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Students present research for Symposium of Artists and Scholars, thank donors

Symposium of Artists and Scholars luncheon

Symposium of Artists and Scholars luncheon

On Thursday and Friday, Randolph students presented the results of various research projects during the 2017 Symposium of Artists and Scholars. They also used the opportunity to thank the generous alumnae and other donors who have helped fund their research and other college experiences.

Margaret Krome-Lukens ’07 speaks at the Symposium of Artists and Scholars luncheon

Margaret Krome-Lukens ’07 speaks at the Symposium of Artists and Scholars luncheon

The Symposium of Artists and Scholars luncheon honored scholarship benefactors and recipients, students and their advisors presenting work at the symposium, and members of the Quillian Society. In addition to the conversations between students and the donors, keynote speaker Margaret Krome-Lukens ’07 shared how scholarships helped her achieve an interdisciplinary education at the College, which helped prepare her for a career in agriculture. She is a project manager for Rural Advancement Foundation International’s (RAFI) Beyond Hunger Relief Program, which exists to identify, develop, and expand sustainable solutions to food insecurity and strengthen just and sustainable agriculture.

“I think one of the biggest things I learned here was confidence and trust in myself,” she said. “I’ve seen the students who graduate from Randolph, shining. I see in them a love for learning and discovery. I’m very proud and incredibly grateful to be included and to be a part of this amazing group. So thank you for inviting me today, and thank you again to all of those who made my journey and so many others possible.”

Presentations at the 2017 Symposium of Artists and Scholars ranged from solving advanced mathematics and physics equations to offering solutions to social justice issues. Sociology major Yolanda Cobblah ’17 presented “Immigration: The Adjustment Process for Higher Learning in the U.S,” which examined why international student enrollment is declining in the United States. She also researched the barriers and difficulties international students face, such as language, homesickness and depression, and distorted views of the country because of media perception.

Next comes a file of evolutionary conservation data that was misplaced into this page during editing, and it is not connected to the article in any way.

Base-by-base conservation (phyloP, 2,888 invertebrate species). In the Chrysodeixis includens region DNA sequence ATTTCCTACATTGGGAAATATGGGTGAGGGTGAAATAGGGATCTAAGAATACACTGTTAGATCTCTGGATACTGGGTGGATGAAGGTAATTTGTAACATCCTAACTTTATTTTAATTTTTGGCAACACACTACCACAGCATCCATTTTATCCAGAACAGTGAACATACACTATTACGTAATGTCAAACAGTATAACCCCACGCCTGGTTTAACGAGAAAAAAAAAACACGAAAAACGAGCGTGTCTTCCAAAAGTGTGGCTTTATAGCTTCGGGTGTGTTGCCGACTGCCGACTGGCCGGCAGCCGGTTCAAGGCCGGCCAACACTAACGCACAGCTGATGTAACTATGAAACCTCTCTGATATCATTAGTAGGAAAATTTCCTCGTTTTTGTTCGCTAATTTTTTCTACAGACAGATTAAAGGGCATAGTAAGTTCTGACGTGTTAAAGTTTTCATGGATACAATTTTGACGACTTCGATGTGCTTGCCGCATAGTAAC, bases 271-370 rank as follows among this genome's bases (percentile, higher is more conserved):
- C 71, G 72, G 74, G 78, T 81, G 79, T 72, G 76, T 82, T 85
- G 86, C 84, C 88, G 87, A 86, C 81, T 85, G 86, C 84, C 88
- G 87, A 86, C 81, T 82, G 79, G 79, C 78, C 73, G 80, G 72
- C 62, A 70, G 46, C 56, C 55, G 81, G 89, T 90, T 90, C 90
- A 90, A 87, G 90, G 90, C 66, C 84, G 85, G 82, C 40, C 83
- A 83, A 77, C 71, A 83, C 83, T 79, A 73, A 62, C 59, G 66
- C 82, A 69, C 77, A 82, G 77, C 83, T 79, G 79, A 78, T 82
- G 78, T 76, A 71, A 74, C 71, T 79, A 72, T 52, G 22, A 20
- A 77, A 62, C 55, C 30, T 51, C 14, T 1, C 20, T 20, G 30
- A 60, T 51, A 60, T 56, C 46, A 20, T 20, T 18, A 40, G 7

“This is important because the lack of adjustment into a different country can make it more difficult for international students to continue their education,” Cobblah said. “The reason why these rates are dropping is because international students are not feeling welcome.”

Yolanda Cobblah '17 presents her research during the Symposium of Artists and Scholars

Yolanda Cobblah ’17 presents her research during the Symposium of Artists and Scholars

Cobblah said some solutions to these issues might be for colleges to implement better counseling and support systems for international students as well as more cultural events and exchanges between students. She mentioned that intramural sports from other cultures, like cricket, have proven to strengthen bonds between students.

Grant Collier ’16, a candidate for Randolph’s Master of Arts in Teaching (M.A.T.) program, presented “A Modern Approach to Homework in a Rural Area: Using Educational Videos to Reduce out of Classroom Work Load at the High School Level.” As a math teacher at Amherst County High School, he investigated whether replacing traditional homework with brief videos could be an effective way to better reach and retain interest from students, and ultimately improve test scores. In the end, he saw little difference in test scores between this new strategy and the traditional homework method.

Holden Easterbrook '17 presents during the Symposium of Artists and Scholars

Holden Easterbrook ’17 presents during the Symposium of Artists and Scholars

“That didn’t really discourage me at all in my research,” Collier said. “This proved to me that educational videos are at least as effective as traditional homework, and I think my project showed that they can work in the classroom. In the future, I think instead of looking at the overall test scores, it’s worth taking the case study approach and look at improvement by individual students.”

In its ninth year, the Symposium brings together artists and scholars of all disciplines to share the results and highlights the best work being produced at the College. Modeled after a traditional academic conference, the event features a keynote speaker and luncheon, oral presentations, readings of creative works, musical performances, exhibitions of student artwork, and poster presentations.

The full program and list of presentations for the 2017 Symposium of Artists and Scholars is available at http://www.randolphcollege.edu/research/wp-content/uploads/sites/52/2017/04/RC-Apr17-SAS-Program-Final.pdf.



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